Focusing on one side does not make the other disappear.

Monday, December 05, 2016

Reflecting On The Upcoming Year

My reflections on goals and mission for the upcoming year (and years) continues apace.

One thing that has come out of this reflection to date is that more than likely the direction is very different from what I had expected.

The primary focus (personally, at least) is really for 2018. I want to go train in Japan.  That, of course, takes money:  money to fly, money to train (not all that much really).  But a concentrated effort to save is what will be required - and concentrated effort to improve my iai (and Japanese) and the physical fitness to support the training.

Which itself introduces other implications.  Time and money have to go towards those, which means time and money will probably fall away from other things.  As I have thought it through, it probably means my Highland Athletics will be less this year than years past.  And possibly a year skipped doing an Obstacle Run.

As I have continued to think, my world has contracted as well.  It started with Facebook but has been slowly extending itself towards anything resembling current events. . I am spending less and less time there now than in times past; quite likely once we get past the inauguration it will drop off entirely.

We have become firmly ensconced in our church at this moment, so more time will be spent in service and growth (as it should be).

With our managed budget and more of inward focus, items of the house now go on a list and projects will need to be addressed.  Some of these I cannot do myself; others, simply because of cost, I will have to figure out for myself.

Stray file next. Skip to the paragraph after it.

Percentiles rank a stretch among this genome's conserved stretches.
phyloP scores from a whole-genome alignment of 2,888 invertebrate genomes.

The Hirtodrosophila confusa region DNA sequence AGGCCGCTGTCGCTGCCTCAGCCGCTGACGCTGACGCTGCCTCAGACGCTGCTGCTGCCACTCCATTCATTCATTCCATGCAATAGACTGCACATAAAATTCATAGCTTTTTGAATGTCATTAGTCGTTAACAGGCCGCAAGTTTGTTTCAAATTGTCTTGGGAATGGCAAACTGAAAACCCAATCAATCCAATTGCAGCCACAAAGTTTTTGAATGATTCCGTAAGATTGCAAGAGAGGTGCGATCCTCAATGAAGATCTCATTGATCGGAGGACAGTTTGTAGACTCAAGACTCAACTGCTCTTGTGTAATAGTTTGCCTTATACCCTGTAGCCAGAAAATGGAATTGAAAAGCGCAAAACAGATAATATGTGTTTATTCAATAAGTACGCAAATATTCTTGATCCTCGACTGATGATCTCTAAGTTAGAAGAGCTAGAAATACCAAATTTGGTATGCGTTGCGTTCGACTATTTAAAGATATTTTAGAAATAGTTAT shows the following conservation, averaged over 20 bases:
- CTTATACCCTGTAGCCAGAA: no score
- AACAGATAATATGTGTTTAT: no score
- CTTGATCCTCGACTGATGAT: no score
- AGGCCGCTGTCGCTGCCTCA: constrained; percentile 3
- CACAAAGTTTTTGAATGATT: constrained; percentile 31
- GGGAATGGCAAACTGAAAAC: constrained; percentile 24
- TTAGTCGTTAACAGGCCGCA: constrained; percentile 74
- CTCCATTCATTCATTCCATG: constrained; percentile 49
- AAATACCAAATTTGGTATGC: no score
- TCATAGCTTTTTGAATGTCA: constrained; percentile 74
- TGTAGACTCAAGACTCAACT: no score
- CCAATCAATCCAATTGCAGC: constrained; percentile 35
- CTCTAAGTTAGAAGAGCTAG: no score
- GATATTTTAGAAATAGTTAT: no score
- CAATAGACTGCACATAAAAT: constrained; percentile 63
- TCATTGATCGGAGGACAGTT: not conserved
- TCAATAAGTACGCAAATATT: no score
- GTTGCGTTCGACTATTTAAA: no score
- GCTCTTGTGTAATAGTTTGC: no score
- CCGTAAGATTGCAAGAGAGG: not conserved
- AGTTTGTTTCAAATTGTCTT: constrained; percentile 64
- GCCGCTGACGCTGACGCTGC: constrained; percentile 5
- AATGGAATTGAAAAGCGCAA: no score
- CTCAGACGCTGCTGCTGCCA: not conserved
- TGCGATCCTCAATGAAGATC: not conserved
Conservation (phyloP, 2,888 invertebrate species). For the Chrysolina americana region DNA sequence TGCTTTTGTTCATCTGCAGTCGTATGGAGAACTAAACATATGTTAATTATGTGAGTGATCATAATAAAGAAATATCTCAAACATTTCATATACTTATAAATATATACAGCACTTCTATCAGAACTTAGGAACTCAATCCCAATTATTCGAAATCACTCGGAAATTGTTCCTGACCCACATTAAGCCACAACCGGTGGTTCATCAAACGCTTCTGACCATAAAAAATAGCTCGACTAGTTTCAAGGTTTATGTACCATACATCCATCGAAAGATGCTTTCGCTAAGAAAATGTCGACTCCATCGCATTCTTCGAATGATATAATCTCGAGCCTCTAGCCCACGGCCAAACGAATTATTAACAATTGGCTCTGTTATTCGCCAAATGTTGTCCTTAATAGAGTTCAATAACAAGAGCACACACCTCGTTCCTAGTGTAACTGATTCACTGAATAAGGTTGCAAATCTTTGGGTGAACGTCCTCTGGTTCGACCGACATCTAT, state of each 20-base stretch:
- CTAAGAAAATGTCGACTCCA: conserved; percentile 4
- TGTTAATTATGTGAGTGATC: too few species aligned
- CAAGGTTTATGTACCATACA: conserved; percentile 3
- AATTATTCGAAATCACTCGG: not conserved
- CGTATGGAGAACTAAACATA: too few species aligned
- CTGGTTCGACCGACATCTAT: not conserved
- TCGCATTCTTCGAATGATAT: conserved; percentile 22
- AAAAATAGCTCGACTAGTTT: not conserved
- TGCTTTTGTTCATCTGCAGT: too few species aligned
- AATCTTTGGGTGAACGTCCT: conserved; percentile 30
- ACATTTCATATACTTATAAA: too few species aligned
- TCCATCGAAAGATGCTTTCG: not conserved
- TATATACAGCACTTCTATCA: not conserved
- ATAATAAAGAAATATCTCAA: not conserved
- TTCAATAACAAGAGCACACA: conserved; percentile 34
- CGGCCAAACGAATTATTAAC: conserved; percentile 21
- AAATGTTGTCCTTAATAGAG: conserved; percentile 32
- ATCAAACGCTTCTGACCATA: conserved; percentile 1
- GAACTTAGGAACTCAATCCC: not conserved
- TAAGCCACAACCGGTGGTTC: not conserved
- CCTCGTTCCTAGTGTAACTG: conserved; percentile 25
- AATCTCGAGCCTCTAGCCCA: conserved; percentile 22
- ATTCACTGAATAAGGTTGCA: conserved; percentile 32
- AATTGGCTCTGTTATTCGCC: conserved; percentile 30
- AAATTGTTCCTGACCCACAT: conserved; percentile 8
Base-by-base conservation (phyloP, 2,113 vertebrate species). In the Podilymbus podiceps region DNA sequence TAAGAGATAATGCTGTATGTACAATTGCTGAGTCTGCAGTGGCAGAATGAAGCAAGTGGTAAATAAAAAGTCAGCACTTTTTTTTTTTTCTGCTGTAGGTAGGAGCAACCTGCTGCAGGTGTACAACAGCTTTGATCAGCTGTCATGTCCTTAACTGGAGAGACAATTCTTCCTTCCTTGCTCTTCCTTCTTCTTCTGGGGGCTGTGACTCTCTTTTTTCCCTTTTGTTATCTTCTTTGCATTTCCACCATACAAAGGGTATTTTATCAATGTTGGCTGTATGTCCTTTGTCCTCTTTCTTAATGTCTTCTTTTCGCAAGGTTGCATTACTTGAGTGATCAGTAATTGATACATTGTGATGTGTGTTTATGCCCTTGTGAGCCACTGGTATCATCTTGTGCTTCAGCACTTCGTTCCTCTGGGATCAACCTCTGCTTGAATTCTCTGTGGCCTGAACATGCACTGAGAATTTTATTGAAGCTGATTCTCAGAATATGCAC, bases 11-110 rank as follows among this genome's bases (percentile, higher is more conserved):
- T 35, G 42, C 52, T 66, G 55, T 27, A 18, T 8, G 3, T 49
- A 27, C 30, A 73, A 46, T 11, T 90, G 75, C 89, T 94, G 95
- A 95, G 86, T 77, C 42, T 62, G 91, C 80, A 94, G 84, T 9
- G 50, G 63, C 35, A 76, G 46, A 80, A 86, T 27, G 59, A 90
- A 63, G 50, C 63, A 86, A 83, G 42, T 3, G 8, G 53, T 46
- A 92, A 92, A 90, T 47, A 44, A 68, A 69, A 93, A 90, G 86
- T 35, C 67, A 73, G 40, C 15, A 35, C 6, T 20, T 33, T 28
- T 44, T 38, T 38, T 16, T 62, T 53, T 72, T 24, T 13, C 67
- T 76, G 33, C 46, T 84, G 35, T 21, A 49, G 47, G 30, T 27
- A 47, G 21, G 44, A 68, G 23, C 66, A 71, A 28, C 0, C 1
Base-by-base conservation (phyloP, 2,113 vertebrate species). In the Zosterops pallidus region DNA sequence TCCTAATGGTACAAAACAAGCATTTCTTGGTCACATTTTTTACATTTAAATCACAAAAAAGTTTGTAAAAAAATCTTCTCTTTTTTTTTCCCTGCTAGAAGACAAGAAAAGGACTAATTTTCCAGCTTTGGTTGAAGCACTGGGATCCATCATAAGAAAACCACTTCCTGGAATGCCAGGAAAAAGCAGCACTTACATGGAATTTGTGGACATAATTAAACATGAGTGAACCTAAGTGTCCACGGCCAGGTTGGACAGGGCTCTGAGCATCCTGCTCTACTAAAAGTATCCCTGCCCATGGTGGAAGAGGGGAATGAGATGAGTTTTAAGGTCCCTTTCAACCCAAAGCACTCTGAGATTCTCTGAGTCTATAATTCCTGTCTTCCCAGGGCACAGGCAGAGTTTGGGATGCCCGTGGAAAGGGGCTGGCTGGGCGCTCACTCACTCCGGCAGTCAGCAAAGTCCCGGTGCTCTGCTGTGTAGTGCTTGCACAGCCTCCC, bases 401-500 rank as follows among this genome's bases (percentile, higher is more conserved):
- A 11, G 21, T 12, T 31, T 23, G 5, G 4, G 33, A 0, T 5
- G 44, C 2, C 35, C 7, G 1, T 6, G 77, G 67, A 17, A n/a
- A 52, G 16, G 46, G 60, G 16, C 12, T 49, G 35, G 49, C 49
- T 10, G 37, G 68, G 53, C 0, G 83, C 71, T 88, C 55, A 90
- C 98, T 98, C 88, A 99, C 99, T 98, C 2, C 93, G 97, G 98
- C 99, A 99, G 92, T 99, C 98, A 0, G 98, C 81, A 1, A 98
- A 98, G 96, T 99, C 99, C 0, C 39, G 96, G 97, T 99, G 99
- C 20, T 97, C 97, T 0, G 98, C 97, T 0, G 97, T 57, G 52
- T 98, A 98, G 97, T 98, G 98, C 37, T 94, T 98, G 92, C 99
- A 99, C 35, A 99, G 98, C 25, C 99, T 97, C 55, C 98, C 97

Financially we are beginning to migrate to the point that college and retirement savings are becoming more relevant.  This means that spending on the whole will be a great deal more constrained and focused (plus going to Japan - did I mention that?).

In a word (if there is such a thing for this) I foresee next year and possibly the years beyond as becoming more focused and centered around a much smaller group of ongoing events.

Does it mean that all new things are now removed from consideration? Of course not.  I still have plenty of things I want to learn and, as a generalist, I really cannot focus on just one thing.  But the inter-relationship of those things are becoming more critical and the ability to sustain things are not related to the core is becoming a great deal more difficult.  Simply put, the time and money are not there.

I will be honest:  unburdening myself from the sense of having to finish books and maintain my website has been one of the most freeing activities I have felt of late.  My boundaries of what I am able to do and consider have expanded a great deal. This, combined with the change in jobs and commute time, has made a significant change in my life - the first one in almost seven years.  I sense that more of this is coming.